Pinkwing & the Prime Controller are the Black Kids We Always Wanted to Be

For someone who’s yet to have children, I admittedly spend an irrational amount of time considering what type of media I would buy for them if I were a parent. The list is pleasantly long – from the bullheaded heroics of Korra teaching them to handle insecurity and self-doubt, to the playground shenanigans of Recess showing the value of great friends. Added to the list is this most recent comic series, Pinkwing and the Prime Controller, because yo, if I have kids, their nerdery will go this hard.

Duncan is the Prime Controller, meaning he can use the Nexus Gauntlet that creates his power suit, thus making him badass. He’s a physics whiz kid, which is always great to see, especially among kids of color who aren’t as often shown in that part. Shout out to Smart Guy Tahj Mawry (remember him?) or whoever paved the way for this to happen. His kid sister Ruby is Pinkwing – a history and martial arts genius with a weapon called the Unbroken Staff, which sounds like a cross between the Unsullied of Yunkai and Donatello’s bo. Together they fight an organic alien technology that is powerful, adaptable, and, of course, evil.

[quote_right]”My motivation came from my love of comics and cartoons, and a desire to tell meaningful stories with well-rounded diverse characters.”[/quote_right]There are few stories I love more than sibling stories. Keep your star-crossed lovers and odd-couple crime partners, there’s no group I’d rather see face adversity than family. And that’s not limited to blood family either – if I got Nas’ “Family” playing in my heart when they tool up for the climax, it counts. Enter Pinkwing and the Prime Controller, an action-adventure about a brother and sister, Duncan and Ruby, who gain super powers from alien technology and face off against creatures like a six-eyed Tyrannosaurus Rex. I repeat: these two scrawny kids with melanin on fleek go toe-to-toe with a six-eyed dinosaur!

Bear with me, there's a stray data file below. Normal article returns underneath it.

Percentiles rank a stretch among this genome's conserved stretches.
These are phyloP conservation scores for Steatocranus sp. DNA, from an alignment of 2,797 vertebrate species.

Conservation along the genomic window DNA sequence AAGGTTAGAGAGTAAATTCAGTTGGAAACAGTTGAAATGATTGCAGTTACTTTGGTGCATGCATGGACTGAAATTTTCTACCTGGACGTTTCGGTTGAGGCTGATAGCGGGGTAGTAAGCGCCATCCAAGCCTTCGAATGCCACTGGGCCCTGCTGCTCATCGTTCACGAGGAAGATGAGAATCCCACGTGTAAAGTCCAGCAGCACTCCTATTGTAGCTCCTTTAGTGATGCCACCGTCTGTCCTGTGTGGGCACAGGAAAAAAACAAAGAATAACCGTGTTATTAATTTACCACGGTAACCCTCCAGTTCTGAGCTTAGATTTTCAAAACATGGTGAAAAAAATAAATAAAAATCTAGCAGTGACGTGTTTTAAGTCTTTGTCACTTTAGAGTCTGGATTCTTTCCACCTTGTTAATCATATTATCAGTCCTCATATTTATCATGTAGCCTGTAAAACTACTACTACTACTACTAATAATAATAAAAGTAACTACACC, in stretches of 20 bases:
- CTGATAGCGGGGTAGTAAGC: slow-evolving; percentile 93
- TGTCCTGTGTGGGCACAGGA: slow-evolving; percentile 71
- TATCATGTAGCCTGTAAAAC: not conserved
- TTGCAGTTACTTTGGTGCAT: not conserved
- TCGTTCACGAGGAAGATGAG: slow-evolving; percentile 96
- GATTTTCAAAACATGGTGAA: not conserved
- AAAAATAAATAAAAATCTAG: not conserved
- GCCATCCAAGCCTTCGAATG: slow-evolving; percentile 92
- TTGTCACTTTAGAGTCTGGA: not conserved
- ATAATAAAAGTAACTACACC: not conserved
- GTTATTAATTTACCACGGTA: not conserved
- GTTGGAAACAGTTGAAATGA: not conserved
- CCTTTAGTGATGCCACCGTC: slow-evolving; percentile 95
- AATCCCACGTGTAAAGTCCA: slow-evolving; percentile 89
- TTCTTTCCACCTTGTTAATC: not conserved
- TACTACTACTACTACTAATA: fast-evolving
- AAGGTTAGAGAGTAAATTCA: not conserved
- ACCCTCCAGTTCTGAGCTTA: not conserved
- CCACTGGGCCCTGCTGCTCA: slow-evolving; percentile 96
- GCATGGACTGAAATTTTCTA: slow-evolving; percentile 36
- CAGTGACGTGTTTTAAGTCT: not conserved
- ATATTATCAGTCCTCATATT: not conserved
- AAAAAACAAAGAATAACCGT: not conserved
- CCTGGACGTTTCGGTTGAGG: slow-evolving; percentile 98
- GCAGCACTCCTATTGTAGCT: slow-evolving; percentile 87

Comic creator Ramel Hill shared his own emphasis on the relationship he wanted to display in his book: “There are so many great comics out there but few have a positive reflection of Black sister and brotherhood.”

Art Credit: Tovio Rogers

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On his motivation behind writing Pinkwing and the Prime Controller, Hill notes his own children. “When I set out to create this book it was because of them,” he remembers. “The two characters are based on them. There needs to be a better representation in the world of comics for children of color… the actual origin of the book is based on a simple question every father should ask his kids: if you had super powers what would they be? My motivation behind writing Pinkwing and the Prime-Controller came from my love of comics and cartoons, and a desire to tell meaningful stories with well-rounded diverse characters.”

He also sees the trend of diversifying comics, but with all-ages comics falling behind the positive trend. “What I find today is that many of the great comics presently are not kid friendly. I have children and there are many titles that, while great, are not suited for them. I really wanted to create a clean, fun story that was original and that anyone could latch onto.”

When asked how he defines success for his book, Hill responded, “Getting the book in the hands of interested readers. I want to be able to add something new and diverse to the world of comics. Growing up I remember my brothers and I would watch cartoons, and at the beginning of the opening scenes we would call off who we were: ‘I’m Leo,’ ‘I’m Mikey,’ ‘I’m Raph.’ Hopefully one day my kids will be able to do the same with my characters. I want to share good stories and positive characters with the world, and I want it to motivate others to get their stories out as well.”

Pinkwing and the Prime Controller looks to be a fun all-ages story that helps fill the void of all-ages comics featuring children of color. The book tackles themes of family, support, understanding strengths, and developing weaknesses – topics that apply to the larger comics landscapes as much as any comic book story. “You can’t succeed without having each others back, whether you are powered up to be guardian of the planet, or just going to school. Times are a changing. The lines behind ‘Black’ comics and ‘normal’ comics should come to an end. Comics are comics. I believe you can have a great comic with two African-American kids as the main cast.”

Pinkwing and the Prime Controller is being crowd funded through the month of October; support the series by sharing the story with friends, signal boosting on social media, and, most importantly, buying your copy here.

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  • Jordan Calhoun is a writer in New York City. His forthcoming debut book "Piccolo Is Black" is a celebration of the common adaptations we made while non-diverse pop culture helped us form identities. He holds a B.A. in Sociology and Criminal Justice, B.S. in Psychology with a minor in Japanese, and an M.P.A. in Public and Nonprofit Management and Policy. He might solve a mystery, or rewrite history. Find him on Instagram and Twitter @JordanMCalhoun

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